Lake Celeste: A small lake community founded in 1948 near Peekskill, NY, where I spent many happy summers.
A great deal of mythology grew up around the swimming area... the most important thing everyone needed to know was that you Didn't Go In The Muck. The muck contained all manner of unspeakables; dragons, ten-headed turtles, and the Lake Celeste Monster (an apparition which, as you got older, you tended to stop believing in -- until you saw it yourself. It's really a very old, very large turtle with a weird bump on its shell) to name a few. Real dangers lurked in the muck, too, notably leeches. The snake side didn't really have a name; you just didn't go there. It didn't have a mythology like the Muck's.
There were several "tests", administered by the adults:
swimming test: not really official, but it was presumed that if you were in the lake beyond the babies area, you'd passed this.
rope test: To be allowed to swim out of the 'everyone' area (but NOT into the adults area), you have to show that you can swim without stopping from the everyone area boundary all the way around the raft and back.
raft test: to be allowed to go on the raft unsupervised (i.e., without someone else there with you -- an observer on land doesn't count), you have to do the rope test twice without stopping.
lake test: this is the holy grail of childhood; most kids finally passed it around age 12 or so. The lake test entails swimming from everyone all the way out to the other side of the lake (before the reeds, though). Passing the lake test entitles you to (1) swim into the adults area, but more importantly (2) gives you the right to take the boat test.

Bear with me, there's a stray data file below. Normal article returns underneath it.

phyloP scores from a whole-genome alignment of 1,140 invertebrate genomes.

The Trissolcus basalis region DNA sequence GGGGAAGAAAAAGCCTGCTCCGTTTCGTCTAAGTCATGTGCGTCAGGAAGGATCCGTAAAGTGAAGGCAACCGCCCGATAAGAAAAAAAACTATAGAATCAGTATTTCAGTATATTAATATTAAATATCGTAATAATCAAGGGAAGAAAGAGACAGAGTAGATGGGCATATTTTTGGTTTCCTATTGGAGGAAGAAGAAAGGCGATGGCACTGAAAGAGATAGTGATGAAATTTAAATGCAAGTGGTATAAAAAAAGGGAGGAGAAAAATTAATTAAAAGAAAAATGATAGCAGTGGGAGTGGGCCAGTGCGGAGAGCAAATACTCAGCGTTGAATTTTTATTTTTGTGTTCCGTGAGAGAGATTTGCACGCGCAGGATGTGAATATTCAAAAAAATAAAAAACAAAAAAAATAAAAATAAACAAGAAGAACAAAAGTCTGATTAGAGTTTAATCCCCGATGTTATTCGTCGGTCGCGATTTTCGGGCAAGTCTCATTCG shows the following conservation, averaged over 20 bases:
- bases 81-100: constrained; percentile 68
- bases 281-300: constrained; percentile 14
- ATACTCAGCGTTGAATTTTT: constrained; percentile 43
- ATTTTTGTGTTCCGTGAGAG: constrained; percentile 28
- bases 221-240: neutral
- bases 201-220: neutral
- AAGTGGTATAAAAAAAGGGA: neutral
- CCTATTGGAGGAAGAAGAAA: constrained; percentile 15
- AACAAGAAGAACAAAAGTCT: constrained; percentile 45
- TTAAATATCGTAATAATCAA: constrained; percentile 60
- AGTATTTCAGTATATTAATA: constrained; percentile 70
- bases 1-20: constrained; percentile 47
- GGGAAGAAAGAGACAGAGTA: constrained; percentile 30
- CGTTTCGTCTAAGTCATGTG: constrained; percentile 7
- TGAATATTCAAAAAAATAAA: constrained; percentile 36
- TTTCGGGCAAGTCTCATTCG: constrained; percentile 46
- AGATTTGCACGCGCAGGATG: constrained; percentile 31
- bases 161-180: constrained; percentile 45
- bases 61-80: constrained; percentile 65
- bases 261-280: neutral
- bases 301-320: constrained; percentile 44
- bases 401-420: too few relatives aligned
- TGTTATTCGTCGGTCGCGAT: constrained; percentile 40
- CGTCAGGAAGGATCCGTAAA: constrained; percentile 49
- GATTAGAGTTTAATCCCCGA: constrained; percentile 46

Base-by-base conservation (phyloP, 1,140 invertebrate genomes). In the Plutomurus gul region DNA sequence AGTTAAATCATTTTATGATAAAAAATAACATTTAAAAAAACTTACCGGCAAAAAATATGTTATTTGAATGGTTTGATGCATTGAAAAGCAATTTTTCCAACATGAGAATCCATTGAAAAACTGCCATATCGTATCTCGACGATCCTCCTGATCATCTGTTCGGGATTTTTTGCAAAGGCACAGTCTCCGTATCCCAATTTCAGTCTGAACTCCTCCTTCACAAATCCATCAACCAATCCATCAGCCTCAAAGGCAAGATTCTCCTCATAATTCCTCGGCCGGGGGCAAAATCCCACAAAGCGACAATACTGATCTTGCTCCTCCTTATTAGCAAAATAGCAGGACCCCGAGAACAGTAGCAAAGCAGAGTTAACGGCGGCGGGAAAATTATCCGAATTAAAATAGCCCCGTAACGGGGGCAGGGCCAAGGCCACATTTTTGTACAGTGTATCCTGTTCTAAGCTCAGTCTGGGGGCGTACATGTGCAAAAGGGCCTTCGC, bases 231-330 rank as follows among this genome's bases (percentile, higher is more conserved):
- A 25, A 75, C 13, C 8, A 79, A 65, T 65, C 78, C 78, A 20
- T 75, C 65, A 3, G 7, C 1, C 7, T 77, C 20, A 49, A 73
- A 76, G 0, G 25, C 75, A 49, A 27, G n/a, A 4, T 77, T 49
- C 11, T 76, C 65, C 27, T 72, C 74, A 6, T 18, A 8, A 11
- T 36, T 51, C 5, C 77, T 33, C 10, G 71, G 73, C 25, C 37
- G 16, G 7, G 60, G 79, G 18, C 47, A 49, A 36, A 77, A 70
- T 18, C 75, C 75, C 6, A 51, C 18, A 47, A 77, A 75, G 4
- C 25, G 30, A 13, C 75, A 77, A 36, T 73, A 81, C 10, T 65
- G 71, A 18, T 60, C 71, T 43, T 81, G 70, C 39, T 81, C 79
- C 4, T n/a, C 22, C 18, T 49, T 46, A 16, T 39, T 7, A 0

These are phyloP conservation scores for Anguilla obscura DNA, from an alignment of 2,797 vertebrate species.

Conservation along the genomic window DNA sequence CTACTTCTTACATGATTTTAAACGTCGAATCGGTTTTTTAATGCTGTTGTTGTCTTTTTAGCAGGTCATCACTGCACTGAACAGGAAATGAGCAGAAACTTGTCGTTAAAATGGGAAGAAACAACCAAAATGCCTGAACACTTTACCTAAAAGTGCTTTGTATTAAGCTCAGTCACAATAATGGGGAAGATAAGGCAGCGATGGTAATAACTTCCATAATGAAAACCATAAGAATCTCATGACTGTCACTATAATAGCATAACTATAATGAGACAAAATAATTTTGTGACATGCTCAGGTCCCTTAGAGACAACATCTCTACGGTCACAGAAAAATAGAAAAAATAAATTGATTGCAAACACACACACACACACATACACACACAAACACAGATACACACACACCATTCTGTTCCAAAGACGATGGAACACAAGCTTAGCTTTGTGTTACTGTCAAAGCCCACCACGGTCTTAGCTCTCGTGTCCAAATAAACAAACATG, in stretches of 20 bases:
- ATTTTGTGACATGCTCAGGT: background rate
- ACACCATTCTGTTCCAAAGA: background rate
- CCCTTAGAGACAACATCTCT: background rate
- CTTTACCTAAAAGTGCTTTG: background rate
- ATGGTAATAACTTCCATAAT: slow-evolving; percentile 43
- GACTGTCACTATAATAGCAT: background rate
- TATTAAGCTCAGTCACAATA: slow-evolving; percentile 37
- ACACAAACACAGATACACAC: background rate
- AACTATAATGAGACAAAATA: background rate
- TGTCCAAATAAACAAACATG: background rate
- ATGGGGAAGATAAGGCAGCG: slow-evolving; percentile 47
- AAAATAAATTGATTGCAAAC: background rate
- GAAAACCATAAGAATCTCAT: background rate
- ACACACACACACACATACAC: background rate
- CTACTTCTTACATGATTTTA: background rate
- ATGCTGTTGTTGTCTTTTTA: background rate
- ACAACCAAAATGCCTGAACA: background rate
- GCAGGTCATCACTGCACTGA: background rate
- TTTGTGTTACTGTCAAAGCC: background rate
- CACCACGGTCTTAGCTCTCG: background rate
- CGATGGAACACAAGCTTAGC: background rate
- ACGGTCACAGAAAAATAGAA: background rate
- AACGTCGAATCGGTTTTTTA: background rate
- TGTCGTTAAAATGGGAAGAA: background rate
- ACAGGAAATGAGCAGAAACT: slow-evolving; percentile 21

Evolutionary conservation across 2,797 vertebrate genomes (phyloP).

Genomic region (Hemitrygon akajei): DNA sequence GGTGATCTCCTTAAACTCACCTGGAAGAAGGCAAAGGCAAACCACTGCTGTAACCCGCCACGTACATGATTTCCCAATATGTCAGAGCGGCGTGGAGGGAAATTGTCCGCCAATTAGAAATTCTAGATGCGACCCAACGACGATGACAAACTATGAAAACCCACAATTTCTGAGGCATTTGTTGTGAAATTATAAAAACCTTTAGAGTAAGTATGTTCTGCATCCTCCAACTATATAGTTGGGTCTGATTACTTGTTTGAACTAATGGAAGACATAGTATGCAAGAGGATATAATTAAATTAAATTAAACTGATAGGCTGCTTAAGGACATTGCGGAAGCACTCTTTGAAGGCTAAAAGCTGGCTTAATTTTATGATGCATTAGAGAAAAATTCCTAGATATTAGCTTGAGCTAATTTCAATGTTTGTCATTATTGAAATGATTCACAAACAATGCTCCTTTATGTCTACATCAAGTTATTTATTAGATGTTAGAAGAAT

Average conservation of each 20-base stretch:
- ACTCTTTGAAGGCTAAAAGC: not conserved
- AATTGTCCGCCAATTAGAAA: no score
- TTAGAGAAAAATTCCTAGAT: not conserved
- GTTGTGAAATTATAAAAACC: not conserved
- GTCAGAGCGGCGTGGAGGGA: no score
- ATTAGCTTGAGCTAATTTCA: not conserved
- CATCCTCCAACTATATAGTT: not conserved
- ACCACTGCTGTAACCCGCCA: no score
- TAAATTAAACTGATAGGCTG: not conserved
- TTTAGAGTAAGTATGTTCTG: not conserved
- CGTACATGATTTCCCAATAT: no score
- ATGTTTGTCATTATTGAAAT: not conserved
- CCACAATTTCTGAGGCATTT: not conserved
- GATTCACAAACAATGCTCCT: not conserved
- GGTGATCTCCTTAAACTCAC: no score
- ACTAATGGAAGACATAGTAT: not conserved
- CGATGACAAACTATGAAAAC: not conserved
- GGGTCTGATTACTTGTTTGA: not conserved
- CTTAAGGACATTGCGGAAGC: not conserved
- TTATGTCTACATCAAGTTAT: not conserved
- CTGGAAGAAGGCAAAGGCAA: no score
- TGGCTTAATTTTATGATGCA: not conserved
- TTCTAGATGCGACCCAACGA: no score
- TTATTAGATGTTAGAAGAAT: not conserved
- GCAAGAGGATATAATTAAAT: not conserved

boat test: allows you to go out alone in a rowboat. You are escorted to the far side of the lake, and your oars are taken away from you. You must bring yourself and the boat safely back to shore.
canoe test: I never passed this one, but I went out in canoes all the time anyway... theoretically, this is the same as the boat test, but you get your canoe flipped. You have to bring it in full of water -- not a trivial task.
The community was dying as I grew up; it was pretty much gone by the time I stopped going every summer, and the time when my grandma sold our house. I was one of the last to learn the culture, traditions, etc. that had been created from 1950-1980 by my mom's generation (my mom's family was one of the first to move into the community in the 1950s). I was very active in the Lake community as a kid, before age 12 or so.